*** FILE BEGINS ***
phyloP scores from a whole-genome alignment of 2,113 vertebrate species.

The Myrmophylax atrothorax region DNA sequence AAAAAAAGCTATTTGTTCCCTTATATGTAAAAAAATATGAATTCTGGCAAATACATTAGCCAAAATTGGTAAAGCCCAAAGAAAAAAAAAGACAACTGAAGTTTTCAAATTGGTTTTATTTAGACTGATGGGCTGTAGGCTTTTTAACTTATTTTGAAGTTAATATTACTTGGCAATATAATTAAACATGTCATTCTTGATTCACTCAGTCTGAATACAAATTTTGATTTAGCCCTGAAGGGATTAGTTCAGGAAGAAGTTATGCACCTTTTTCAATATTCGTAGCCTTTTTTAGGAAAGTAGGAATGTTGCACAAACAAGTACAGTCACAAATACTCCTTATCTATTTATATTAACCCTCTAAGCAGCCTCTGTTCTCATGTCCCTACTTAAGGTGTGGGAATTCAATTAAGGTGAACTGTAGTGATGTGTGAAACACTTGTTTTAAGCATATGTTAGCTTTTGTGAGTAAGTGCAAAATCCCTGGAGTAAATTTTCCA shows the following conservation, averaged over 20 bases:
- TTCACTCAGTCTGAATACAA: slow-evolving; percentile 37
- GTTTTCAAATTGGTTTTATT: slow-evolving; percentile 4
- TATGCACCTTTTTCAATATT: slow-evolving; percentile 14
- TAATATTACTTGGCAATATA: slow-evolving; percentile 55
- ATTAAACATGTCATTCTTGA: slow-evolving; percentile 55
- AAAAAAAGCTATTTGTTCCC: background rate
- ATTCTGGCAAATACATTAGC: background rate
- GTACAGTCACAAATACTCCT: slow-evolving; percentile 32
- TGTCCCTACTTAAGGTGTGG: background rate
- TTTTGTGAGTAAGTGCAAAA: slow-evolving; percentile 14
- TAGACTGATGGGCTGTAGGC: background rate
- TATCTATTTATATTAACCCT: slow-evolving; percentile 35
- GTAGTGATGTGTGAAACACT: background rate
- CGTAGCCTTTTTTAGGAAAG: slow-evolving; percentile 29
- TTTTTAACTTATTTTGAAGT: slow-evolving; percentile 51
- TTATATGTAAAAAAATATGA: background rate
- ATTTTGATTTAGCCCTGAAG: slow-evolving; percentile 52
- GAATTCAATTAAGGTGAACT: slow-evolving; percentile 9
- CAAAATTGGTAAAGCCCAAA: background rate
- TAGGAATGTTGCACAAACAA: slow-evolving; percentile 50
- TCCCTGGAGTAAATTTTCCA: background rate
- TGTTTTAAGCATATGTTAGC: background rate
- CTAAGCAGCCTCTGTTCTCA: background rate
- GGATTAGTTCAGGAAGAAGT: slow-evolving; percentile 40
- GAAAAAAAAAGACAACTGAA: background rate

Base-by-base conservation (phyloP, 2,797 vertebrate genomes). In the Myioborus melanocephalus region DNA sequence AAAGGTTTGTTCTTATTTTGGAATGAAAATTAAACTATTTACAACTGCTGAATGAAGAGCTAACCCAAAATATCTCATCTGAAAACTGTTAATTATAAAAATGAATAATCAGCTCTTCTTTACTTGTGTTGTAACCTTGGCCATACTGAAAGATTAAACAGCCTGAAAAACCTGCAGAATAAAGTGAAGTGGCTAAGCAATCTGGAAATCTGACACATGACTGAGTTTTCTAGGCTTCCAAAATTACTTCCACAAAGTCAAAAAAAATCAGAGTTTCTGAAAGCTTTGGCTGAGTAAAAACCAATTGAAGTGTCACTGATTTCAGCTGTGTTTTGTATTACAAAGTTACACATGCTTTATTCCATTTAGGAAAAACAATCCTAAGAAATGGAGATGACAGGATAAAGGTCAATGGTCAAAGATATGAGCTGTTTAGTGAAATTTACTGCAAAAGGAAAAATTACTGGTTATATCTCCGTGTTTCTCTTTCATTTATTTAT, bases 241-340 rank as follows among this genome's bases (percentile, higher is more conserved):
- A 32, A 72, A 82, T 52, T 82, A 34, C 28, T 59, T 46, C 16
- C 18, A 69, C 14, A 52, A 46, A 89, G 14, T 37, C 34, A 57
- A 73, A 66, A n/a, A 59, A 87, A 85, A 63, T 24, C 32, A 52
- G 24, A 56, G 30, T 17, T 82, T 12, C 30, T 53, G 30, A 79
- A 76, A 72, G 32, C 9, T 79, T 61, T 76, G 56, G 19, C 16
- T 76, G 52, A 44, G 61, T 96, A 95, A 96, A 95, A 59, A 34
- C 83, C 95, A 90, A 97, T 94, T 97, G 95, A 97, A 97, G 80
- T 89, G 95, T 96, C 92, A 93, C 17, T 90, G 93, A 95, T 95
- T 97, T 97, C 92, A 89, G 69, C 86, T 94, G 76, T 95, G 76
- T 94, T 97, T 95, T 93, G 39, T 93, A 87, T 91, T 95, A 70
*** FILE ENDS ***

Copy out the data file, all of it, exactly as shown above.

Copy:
phyloP scores from a whole-genome alignment of 2,113 vertebrate species.

The Myrmophylax atrothorax region DNA sequence AAAAAAAGCTATTTGTTCCCTTATATGTAAAAAAATATGAATTCTGGCAAATACATTAGCCAAAATTGGTAAAGCCCAAAGAAAAAAAAAGACAACTGAAGTTTTCAAATTGGTTTTATTTAGACTGATGGGCTGTAGGCTTTTTAACTTATTTTGAAGTTAATATTACTTGGCAATATAATTAAACATGTCATTCTTGATTCACTCAGTCTGAATACAAATTTTGATTTAGCCCTGAAGGGATTAGTTCAGGAAGAAGTTATGCACCTTTTTCAATATTCGTAGCCTTTTTTAGGAAAGTAGGAATGTTGCACAAACAAGTACAGTCACAAATACTCCTTATCTATTTATATTAACCCTCTAAGCAGCCTCTGTTCTCATGTCCCTACTTAAGGTGTGGGAATTCAATTAAGGTGAACTGTAGTGATGTGTGAAACACTTGTTTTAAGCATATGTTAGCTTTTGTGAGTAAGTGCAAAATCCCTGGAGTAAATTTTCCA shows the following conservation, averaged over 20 bases:
- TTCACTCAGTCTGAATACAA: slow-evolving; percentile 37
- GTTTTCAAATTGGTTTTATT: slow-evolving; percentile 4
- TATGCACCTTTTTCAATATT: slow-evolving; percentile 14
- TAATATTACTTGGCAATATA: slow-evolving; percentile 55
- ATTAAACATGTCATTCTTGA: slow-evolving; percentile 55
- AAAAAAAGCTATTTGTTCCC: background rate
- ATTCTGGCAAATACATTAGC: background rate
- GTACAGTCACAAATACTCCT: slow-evolving; percentile 32
- TGTCCCTACTTAAGGTGTGG: background rate
- TTTTGTGAGTAAGTGCAAAA: slow-evolving; percentile 14
- TAGACTGATGGGCTGTAGGC: background rate
- TATCTATTTATATTAACCCT: slow-evolving; percentile 35
- GTAGTGATGTGTGAAACACT: background rate
- CGTAGCCTTTTTTAGGAAAG: slow-evolving; percentile 29
- TTTTTAACTTATTTTGAAGT: slow-evolving; percentile 51
- TTATATGTAAAAAAATATGA: background rate
- ATTTTGATTTAGCCCTGAAG: slow-evolving; percentile 52
- GAATTCAATTAAGGTGAACT: slow-evolving; percentile 9
- CAAAATTGGTAAAGCCCAAA: background rate
- TAGGAATGTTGCACAAACAA: slow-evolving; percentile 50
- TCCCTGGAGTAAATTTTCCA: background rate
- TGTTTTAAGCATATGTTAGC: background rate
- CTAAGCAGCCTCTGTTCTCA: background rate
- GGATTAGTTCAGGAAGAAGT: slow-evolving; percentile 40
- GAAAAAAAAAGACAACTGAA: background rate

Base-by-base conservation (phyloP, 2,797 vertebrate genomes). In the Myioborus melanocephalus region DNA sequence AAAGGTTTGTTCTTATTTTGGAATGAAAATTAAACTATTTACAACTGCTGAATGAAGAGCTAACCCAAAATATCTCATCTGAAAACTGTTAATTATAAAAATGAATAATCAGCTCTTCTTTACTTGTGTTGTAACCTTGGCCATACTGAAAGATTAAACAGCCTGAAAAACCTGCAGAATAAAGTGAAGTGGCTAAGCAATCTGGAAATCTGACACATGACTGAGTTTTCTAGGCTTCCAAAATTACTTCCACAAAGTCAAAAAAAATCAGAGTTTCTGAAAGCTTTGGCTGAGTAAAAACCAATTGAAGTGTCACTGATTTCAGCTGTGTTTTGTATTACAAAGTTACACATGCTTTATTCCATTTAGGAAAAACAATCCTAAGAAATGGAGATGACAGGATAAAGGTCAATGGTCAAAGATATGAGCTGTTTAGTGAAATTTACTGCAAAAGGAAAAATTACTGGTTATATCTCCGTGTTTCTCTTTCATTTATTTAT, bases 241-340 rank as follows among this genome's bases (percentile, higher is more conserved):
- A 32, A 72, A 82, T 52, T 82, A 34, C 28, T 59, T 46, C 16
- C 18, A 69, C 14, A 52, A 46, A 89, G 14, T 37, C 34, A 57
- A 73, A 66, A n/a, A 59, A 87, A 85, A 63, T 24, C 32, A 52
- G 24, A 56, G 30, T 17, T 82, T 12, C 30, T 53, G 30, A 79
- A 76, A 72, G 32, C 9, T 79, T 61, T 76, G 56, G 19, C 16
- T 76, G 52, A 44, G 61, T 96, A 95, A 96, A 95, A 59, A 34
- C 83, C 95, A 90, A 97, T 94, T 97, G 95, A 97, A 97, G 80
- T 89, G 95, T 96, C 92, A 93, C 17, T 90, G 93, A 95, T 95
- T 97, T 97, C 92, A 89, G 69, C 86, T 94, G 76, T 95, G 76
- T 94, T 97, T 95, T 93, G 39, T 93, A 87, T 91, T 95, A 70